Cerebral Palsy and Umbilical cord cells

barbara

Pioneer Founding member
I hope they can raise the money. It does seem a bit odd to discourage everyone from leaving one's own country. What if another country is the one to find a cure? Are we all to sit tight at home and wait for our own respective countries to catch up?
 

barbara

Pioneer Founding member
Here's another warning for Australians. What is really ironic is that here in the U.S. our naysayers in academia support the studies done at Duke because they are FDA approved even though some parents I know have many doubts about that study.

http://www.abc.net.au/worldtoday/content/2013/s3764735.htm

It is also unbelievable that the outspoken critics who blog endlessly about patients paying out of pocket for experimental treatments have been silent about this.

Stephen Archer and his family spent around $40,000 on cord blood treatment for his then five-year-old son, Zac.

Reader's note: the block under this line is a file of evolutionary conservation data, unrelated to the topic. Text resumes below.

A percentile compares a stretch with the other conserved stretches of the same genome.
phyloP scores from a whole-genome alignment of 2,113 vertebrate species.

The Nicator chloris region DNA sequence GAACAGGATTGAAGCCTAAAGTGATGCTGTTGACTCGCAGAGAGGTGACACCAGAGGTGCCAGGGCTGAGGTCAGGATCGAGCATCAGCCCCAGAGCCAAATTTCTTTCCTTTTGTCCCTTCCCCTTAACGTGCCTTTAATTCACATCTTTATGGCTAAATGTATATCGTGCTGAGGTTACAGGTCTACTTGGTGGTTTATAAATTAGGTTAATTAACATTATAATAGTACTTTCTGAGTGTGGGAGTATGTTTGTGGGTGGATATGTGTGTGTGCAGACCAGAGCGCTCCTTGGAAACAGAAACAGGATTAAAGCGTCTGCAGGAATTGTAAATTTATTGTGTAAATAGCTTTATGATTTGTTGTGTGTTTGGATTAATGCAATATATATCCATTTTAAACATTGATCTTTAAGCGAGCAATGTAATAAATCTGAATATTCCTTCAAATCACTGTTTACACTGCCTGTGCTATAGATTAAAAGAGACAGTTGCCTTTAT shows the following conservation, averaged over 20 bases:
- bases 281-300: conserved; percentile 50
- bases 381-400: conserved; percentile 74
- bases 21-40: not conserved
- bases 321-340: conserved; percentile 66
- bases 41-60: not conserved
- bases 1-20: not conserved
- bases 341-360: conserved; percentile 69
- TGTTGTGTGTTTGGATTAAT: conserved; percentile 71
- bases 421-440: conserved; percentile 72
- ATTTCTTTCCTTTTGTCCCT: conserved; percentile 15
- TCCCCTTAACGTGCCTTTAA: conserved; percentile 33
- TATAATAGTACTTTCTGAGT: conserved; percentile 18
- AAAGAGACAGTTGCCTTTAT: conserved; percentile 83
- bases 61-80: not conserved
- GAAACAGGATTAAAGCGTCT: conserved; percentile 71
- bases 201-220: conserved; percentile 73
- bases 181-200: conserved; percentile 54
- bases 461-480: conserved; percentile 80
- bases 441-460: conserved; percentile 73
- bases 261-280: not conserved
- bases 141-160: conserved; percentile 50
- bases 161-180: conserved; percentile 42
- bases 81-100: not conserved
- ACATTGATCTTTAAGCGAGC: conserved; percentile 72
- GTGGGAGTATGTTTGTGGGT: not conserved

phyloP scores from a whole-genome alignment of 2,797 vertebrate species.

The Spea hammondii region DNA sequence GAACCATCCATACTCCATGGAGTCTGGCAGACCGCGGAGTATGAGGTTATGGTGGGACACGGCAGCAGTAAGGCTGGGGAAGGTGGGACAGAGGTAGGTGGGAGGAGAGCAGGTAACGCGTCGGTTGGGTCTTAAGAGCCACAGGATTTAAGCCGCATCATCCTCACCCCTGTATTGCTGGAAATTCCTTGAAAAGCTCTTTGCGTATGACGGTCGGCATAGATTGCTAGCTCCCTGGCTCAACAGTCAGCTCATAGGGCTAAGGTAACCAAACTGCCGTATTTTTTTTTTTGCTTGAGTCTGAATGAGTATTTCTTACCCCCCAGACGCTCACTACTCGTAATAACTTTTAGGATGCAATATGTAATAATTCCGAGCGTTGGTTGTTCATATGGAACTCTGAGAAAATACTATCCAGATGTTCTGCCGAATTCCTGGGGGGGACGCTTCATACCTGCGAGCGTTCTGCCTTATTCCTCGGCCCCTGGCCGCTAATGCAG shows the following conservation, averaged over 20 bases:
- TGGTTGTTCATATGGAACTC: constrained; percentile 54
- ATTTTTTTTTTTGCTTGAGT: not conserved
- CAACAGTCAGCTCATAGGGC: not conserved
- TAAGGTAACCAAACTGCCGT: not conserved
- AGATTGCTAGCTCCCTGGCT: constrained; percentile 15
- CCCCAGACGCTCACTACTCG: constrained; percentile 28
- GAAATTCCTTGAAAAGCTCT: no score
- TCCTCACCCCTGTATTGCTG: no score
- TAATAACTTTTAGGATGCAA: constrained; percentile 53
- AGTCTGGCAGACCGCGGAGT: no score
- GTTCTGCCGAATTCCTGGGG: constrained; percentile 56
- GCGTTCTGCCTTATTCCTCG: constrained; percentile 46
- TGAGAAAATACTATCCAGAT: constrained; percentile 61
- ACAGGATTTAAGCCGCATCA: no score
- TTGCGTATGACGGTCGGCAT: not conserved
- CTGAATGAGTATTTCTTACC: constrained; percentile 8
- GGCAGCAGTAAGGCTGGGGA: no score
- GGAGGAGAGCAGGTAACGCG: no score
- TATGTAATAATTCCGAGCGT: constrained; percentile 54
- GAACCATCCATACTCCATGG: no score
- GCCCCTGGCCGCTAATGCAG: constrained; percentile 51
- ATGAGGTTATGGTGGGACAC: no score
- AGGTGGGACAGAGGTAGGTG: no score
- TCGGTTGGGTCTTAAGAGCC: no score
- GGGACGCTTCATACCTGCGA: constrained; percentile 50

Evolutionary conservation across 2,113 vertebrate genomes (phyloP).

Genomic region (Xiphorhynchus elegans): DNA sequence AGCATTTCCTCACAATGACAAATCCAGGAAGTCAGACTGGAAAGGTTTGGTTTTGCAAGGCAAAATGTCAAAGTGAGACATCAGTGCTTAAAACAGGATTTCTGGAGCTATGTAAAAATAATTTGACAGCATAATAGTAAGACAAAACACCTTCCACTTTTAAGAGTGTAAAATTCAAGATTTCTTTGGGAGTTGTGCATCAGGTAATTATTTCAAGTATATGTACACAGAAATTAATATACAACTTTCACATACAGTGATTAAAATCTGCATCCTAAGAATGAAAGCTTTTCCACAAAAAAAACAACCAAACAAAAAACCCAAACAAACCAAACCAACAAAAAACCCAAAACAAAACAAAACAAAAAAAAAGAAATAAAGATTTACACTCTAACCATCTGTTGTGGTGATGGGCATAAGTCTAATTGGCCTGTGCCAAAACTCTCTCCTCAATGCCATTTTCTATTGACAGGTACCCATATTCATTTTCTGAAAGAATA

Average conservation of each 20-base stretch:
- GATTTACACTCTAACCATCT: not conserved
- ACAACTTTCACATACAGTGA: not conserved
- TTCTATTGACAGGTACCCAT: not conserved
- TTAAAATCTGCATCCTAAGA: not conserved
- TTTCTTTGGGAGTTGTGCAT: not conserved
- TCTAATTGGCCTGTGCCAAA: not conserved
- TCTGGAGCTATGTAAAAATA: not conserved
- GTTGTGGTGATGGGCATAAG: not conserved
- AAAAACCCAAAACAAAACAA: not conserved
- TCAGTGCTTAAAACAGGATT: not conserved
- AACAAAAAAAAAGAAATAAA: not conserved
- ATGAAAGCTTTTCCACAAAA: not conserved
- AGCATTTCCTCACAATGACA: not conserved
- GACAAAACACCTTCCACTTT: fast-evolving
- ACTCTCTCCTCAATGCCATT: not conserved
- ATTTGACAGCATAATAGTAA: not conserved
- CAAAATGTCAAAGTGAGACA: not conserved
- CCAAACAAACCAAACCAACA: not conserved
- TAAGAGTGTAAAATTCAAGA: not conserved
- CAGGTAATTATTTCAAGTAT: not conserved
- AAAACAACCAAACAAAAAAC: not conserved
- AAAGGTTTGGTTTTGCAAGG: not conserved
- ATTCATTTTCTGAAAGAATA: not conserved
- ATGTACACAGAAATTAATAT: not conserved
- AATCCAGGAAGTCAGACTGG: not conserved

In 2010 the family travelled to Duke University in North Carolina the treatment which involved infusing Zac with blood taken from his own umbilical cord.

But Mr Archer says there was no improvement in Zac's condition.

"The theory of the magic bullet in regards to the cord blood was certainly an impetus," he said.
 

barbara

Pioneer Founding member
Very interesting pink7 I was doing the math and if Dr. Kurtzberg was charging $40,000 per patient X 250 patients that is $10,000,000.00. That's a lot of moola. It isn't clear if all were charged that, but for those researchers who keep yammering about the ethics of patients paying for experimental treatment, why are they not critical of what Dr. Kurtzberg is charging?
 

LLL6521

New member
I know for fact Duke charges, because three years ago, I talked to their staff that were doing the clinical trial. As explained to me at the time if my son did not meet the clinical trial criterias to qualify - I can pay out of pocket as a last option for treatment.
 
Top